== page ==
News Roundup: Feb. 7-13

By on February 13, 2015

News Roundup - this week's top news stories about NC agriculture

Each week we round up the latest N.C. agricultural headlines from news outlets across the state and country, as well as excerpts from the stories. Click on the links to go straight to the full story.

  •  “Plant-grafting business breaks ground in Mills River,” Hendersonville Times-News: Despite temperatures in the 20s and wind chills in the teens, local elected officials gave a warm welcome to a budding plant-grafting company that plans to invest millions of dollars here during a Thursday groundbreaking ceremony. A collaboration between Israeli, Italian and U.S. companies, Tri-Hishtil hopes to have the first grafted watermelon plants produced by December 2015, said General Manager Bert Lemkes, who previously held that title at the neighboring Van Wingerden greenhouses. …
  • “NC Dept. of Agriculture Helping Local Farmers Expand Business, Sell to Large Retailers,” TWC News: The North Carolina Department of Agriculture is working with farmers to help them grow their businesses and sell to larger retailers. More than 50 farmers from across the state met with representatives of Harris Teeter in Concord on Thursday to learn how to get their products on the grocer’s shelves. Elizabeth Dover, who runs the Farm at Dover Vineyards in Concord, came to the meeting to see what it would take to sell to large retailers. Dover oversees a six acre vegetable farm and a four acre vineyard.  …
  • “Local Chocolate to Love,” Winston-Salem Journal: If you love local food and your Valentine loves chocolate, support the local economy and make your loved one happy with a gift of local chocolate. In Winston-Salem, two small businesses are making chocolate from scratch, starting with cacao beans that they roast themselves. And they are winning national and international awards. …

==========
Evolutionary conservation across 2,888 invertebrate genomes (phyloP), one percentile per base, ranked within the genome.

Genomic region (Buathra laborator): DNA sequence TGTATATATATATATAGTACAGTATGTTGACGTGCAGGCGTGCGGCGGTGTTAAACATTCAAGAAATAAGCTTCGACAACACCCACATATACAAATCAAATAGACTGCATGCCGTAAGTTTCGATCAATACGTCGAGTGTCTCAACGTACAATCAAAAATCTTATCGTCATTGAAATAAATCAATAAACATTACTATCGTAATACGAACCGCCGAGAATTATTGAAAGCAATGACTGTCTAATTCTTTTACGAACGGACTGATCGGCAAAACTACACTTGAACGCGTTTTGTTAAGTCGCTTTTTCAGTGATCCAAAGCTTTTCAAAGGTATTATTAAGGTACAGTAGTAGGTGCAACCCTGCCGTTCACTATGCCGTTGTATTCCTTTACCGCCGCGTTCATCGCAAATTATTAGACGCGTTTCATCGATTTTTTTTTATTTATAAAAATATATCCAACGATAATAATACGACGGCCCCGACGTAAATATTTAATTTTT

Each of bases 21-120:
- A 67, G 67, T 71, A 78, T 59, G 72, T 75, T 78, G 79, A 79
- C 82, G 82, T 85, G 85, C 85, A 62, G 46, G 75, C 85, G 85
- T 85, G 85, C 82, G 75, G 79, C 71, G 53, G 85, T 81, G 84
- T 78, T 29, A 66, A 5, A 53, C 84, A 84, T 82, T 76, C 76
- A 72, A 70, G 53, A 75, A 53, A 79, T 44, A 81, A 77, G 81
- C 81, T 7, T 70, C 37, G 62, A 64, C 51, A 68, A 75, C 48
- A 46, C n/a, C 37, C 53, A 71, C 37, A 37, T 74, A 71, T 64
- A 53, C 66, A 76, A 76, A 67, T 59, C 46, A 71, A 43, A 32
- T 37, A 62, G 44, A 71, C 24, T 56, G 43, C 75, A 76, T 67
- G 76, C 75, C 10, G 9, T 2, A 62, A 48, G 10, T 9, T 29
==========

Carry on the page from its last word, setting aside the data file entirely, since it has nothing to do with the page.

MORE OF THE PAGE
• “$250K grant to help hurting hemlocks,” Hendersonville Times-News: More help is on the way for North Carolina’s bug-ravaged hemlocks, N.C. Agriculture Commissioner Steve Troxler announced Tuesday. The N.C. Department of Agriculture and Consumer Services will use $250,000 the state won in a legal settlement with the Tennessee Valley Authority to continue a three-year Hemlock Restoration Initiative that began in 2014. The money will be used to treat bug-infested hemlocks on state and private lands; hire a full-time state coordinator focused on saving the trees; and attract matching funds from the U.S. Forest Service, private foundations and individuals. Eastern and Carolina hemlocks across Western North Carolina are being decimated by the hemlock woolly adelgid, an exotic insect that sucks the sap from young twigs, eventually killing the trees.  …
  • “Local growers fighting blueberry eating bugs,” WGHP: Good weather is not the only thing a farmer needs to grow a good crop. Rockingham County blueberry grower David Moore says a successful farmer needs to spend time in the classroom. “When you are growing a crop to sell to the public, you need to know everything. A lot of science and research, more than just the growing process,” he said. So on Tuesday afternoon, Rockingham County blueberry growers grabbed their pen and pad and took notes on how to defeat the spotted winged drosophila. …